Japan Arrested People Falsely Subsidized $360,000

Japanese police have arrested a young man who was falsely backed with $360,000 after he said he spent all the money on online casinos.

A 24-year-old man has been arrested on suspicion of violating the Computer Fraud Law, which involves using computers, the Internet, Internet devices and Internet services to deceive individuals or organizations, a police department in Yamaguchi Prefecture, western Japan, said today.

The man told police that he mistakenly spent all his aid money on online casinos. Authorities suspect this young man transferred some of the money to another account to hide it, although it is known to be a bogus allowance.

Abu City Mayor Norihiko Hanada told reporters the arrest was a “step toward truth.” “I don’t think he spent any of the money at all. I think there might be money left somewhere,” he said, adding that his subordinates were exhausted from angry calls and emails from the public.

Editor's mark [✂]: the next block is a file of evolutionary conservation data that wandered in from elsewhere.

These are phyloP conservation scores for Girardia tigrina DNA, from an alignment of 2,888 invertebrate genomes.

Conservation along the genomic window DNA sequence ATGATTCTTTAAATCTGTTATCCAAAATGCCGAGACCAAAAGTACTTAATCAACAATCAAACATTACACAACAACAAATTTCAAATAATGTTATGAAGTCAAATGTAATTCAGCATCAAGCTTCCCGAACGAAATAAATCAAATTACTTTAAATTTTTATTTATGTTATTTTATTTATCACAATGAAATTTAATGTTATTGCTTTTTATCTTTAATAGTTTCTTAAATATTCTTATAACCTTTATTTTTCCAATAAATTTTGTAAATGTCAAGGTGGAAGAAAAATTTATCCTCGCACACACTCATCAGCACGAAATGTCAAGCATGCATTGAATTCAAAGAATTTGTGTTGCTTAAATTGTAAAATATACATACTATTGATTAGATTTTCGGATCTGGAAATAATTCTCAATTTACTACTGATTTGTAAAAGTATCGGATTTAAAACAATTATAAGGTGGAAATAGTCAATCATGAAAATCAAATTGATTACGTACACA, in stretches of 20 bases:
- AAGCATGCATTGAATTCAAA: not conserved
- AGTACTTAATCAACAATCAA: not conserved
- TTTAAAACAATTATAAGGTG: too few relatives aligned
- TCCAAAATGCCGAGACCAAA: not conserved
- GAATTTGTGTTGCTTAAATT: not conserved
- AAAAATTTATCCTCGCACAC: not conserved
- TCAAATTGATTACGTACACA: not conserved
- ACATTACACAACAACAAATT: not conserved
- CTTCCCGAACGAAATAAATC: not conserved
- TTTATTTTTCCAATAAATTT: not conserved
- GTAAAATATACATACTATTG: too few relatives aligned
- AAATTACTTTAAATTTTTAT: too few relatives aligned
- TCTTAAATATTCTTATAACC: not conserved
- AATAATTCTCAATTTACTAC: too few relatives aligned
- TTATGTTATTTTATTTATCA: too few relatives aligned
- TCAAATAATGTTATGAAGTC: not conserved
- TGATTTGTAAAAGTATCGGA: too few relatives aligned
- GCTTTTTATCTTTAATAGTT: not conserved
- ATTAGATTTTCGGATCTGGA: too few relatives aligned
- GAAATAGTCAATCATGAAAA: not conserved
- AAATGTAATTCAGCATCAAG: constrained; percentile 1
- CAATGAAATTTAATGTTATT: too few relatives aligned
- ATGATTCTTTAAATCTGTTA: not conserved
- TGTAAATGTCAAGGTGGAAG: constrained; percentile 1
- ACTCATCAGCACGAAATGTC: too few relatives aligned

Mayor Norihiko Hanada (left) and Deputy Mayor Takao Nakano bow during a press conference in Abu city, Yamaguchi Prefecture, on April 22. Photo: Yahoo News.

City Mayor Abu Norihiko Hanada (left) and Deputy Mayor Takao Nakano bow during a press conference on April 22. Image: Yahoo News.

The Abu government said last month it mistakenly transferred 46.3 million yen ($360,000) in Covid-19 benefits, 463 times the normal level. The Mayor of Hanada said on April 22 that the account holder refused to refund the money because it had been used up.

The authorities called, sent letters, went to the house to persuade, even asked the young man’s mother to advise him to return the money, but to no avail. Abu authorities filed a lawsuit against the young man last week to get the money back.

The young man expressed regret on May 18 for spending all the money and promised to refund it “incrementally.” However, local authorities have no intention of dropping the lawsuit against him.

The Japanese government has rolled out many support packages for people and businesses struggling due to Covid-19 since last year, including a policy of giving each household 100,000 yen tax-free. These subsidies are part of a plan to ensure Japan’s economic recovery from the pandemic as prices soar.

Huyen Le (Corresponding AFP)